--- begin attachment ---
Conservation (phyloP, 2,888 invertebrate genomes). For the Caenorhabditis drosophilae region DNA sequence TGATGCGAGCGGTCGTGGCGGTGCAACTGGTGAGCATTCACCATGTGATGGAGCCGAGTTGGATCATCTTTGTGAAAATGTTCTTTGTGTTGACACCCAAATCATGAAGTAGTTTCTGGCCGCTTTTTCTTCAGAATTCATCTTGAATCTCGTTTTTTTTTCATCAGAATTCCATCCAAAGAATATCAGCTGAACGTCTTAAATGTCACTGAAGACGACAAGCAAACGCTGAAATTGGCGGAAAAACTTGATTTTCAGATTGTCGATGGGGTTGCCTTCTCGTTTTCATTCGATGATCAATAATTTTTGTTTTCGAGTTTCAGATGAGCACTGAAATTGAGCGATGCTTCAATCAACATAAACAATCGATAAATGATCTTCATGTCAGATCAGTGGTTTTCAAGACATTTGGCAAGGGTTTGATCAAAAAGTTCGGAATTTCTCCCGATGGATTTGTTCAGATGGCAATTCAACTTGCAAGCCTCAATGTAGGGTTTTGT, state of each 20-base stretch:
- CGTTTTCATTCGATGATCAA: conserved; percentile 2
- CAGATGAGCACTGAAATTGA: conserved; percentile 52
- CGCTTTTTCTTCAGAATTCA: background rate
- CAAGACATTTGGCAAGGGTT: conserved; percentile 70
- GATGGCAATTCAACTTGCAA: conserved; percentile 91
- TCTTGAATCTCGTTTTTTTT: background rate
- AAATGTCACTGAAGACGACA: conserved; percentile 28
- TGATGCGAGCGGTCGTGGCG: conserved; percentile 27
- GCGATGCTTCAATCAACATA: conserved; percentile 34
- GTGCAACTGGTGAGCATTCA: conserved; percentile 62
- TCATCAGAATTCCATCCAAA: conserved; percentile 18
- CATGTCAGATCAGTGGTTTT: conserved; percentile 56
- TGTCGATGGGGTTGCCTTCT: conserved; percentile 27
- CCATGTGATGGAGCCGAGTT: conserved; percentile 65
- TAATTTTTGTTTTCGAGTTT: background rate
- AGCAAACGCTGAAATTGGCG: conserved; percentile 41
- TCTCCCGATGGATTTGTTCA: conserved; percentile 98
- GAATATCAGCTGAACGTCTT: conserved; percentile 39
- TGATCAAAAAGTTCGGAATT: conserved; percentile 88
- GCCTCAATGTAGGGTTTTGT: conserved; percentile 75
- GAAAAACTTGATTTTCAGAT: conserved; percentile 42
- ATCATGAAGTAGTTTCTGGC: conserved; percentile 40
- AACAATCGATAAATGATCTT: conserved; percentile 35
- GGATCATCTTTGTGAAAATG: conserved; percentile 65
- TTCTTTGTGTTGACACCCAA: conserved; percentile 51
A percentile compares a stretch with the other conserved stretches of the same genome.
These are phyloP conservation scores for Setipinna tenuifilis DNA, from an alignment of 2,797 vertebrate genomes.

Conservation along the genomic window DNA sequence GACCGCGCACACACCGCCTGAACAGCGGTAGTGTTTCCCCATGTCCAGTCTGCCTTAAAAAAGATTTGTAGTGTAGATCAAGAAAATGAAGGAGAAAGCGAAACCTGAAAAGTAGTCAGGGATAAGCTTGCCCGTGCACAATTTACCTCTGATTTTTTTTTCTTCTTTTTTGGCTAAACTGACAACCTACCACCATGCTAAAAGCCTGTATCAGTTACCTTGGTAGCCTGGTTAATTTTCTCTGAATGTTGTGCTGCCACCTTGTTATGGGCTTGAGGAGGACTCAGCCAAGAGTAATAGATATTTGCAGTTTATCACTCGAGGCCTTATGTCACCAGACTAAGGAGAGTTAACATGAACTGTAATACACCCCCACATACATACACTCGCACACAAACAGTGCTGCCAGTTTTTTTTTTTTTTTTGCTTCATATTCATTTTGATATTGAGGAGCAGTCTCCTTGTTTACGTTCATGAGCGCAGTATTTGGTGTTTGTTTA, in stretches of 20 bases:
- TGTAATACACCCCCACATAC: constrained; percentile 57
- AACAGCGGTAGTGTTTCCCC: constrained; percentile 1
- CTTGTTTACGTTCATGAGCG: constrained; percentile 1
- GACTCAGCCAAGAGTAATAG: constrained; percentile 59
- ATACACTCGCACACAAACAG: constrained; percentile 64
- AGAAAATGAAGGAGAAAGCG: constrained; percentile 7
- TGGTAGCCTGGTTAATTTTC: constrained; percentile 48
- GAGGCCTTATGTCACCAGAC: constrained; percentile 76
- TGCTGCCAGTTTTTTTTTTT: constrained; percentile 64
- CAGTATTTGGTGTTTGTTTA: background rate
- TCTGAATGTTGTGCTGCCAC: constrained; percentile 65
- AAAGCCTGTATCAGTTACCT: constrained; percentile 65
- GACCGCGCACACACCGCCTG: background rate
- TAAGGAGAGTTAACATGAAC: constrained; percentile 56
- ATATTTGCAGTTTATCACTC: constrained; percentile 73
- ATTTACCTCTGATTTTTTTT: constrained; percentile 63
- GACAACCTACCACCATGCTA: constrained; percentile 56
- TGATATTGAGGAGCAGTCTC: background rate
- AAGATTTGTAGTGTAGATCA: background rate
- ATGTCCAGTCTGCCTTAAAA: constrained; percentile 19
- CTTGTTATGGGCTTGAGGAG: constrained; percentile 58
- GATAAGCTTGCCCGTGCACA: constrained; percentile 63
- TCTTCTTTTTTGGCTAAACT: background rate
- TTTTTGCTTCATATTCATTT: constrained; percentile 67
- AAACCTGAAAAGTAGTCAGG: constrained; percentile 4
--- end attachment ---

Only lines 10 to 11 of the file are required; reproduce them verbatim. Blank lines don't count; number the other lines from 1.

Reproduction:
- GCGATGCTTCAATCAACATA: conserved; percentile 34
- GTGCAACTGGTGAGCATTCA: conserved; percentile 62